Lion Brand Notebook

News, Ideas and Information for Crafting with Yarn

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Archive for August, 2013

Colorfully Modern Cardigan Crochet-Along #2: Making the Back & Changing Colors

August 28th, 2013

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CALbadgeHi everyone! I’ve been very impressed by all the pictures I’ve seen of your projects so far and so many great color combinations!

[Editor’s Note: Click here to see photos in our Ravelry group, and if you’d like to leave a photo here on the blog, click in the commenting box and you’ll see a little “mountain range” icon. Click it to browse to your photo on your computer and upload it to your comment.]

Making the Back & Changing Colors

This week I worked on the back of my cardigan. To avoid having to weave in all those ends, I had planned to carry the colors up the side and hide them in the seaming process, but I found that having 5 balls of yarn attached to my project at all times drove me a little crazy! So instead I decided to weave the ends in as I crocheted, hiding them by holding the ends of the new and old colors together on the WS of the work and crocheting over them as I made the stitches. Now all I’ll need to do is snip off the ends when I’m finished. This is my favorite method of hiding ends for crochet, especially for color-work.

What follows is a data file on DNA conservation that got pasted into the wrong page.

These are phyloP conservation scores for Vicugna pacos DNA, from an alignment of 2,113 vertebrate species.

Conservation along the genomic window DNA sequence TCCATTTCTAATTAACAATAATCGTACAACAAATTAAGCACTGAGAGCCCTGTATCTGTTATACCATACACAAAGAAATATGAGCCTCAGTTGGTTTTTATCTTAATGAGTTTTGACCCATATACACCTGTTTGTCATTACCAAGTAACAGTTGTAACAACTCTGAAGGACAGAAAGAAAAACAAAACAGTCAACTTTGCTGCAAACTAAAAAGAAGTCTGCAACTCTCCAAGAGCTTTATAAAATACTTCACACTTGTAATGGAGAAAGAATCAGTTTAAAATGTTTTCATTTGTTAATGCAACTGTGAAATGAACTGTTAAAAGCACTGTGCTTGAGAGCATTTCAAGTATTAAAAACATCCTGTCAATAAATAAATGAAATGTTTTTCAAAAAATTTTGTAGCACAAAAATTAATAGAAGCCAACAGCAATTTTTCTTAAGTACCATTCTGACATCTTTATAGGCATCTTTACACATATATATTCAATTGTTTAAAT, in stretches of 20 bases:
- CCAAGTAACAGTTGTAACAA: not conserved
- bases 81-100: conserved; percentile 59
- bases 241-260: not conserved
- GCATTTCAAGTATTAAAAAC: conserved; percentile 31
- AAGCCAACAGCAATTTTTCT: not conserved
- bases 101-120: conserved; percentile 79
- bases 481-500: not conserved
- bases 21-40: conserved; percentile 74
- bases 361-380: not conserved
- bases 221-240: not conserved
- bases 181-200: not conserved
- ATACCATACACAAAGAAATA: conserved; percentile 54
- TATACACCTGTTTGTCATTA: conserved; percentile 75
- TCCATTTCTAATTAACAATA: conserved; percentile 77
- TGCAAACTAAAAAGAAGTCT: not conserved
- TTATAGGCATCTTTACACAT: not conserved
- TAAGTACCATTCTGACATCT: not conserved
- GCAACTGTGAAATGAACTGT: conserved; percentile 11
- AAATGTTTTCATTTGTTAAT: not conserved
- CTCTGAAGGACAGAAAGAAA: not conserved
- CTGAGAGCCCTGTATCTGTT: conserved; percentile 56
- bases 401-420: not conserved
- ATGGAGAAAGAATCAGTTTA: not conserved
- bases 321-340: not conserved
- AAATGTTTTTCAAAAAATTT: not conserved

Colorfully Modern Cardigan Crochet-Along #2: Making the Back & Changing Colors | Lion Brand Notebook

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What’s New in Stores: 4 Lion Brand Yarns You’ll Want to Look Out For

August 27th, 2013

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We introduce products throughout the year on, but you may not see some of these products in your local stores until the stores change over their shelves.

To make sure you don’t miss a thing, we’re recapping a couple of new favorites that you’ll want to look for in your local stores right now!



Imagine airy, voluminous projects! This versatile yarn is constructed as a net-like tube that you can knit or crochet OR open up and turn into a no-knit/crochet project. Make a two-stitch scarf with just one skein. Pick it up in-stores today.

Click here to watch a video featuring some of the cool project ideas in Imagine.

Click here to see all 8 print and metallic colors online.



Take home a ball or two of this so-soft, heathered yarn and make a quick project! On Ravelry, customers are saying that they “love how soft it feels”. Heartland‘s colors are inspired by the American landscape, and naturally, it’s made in America.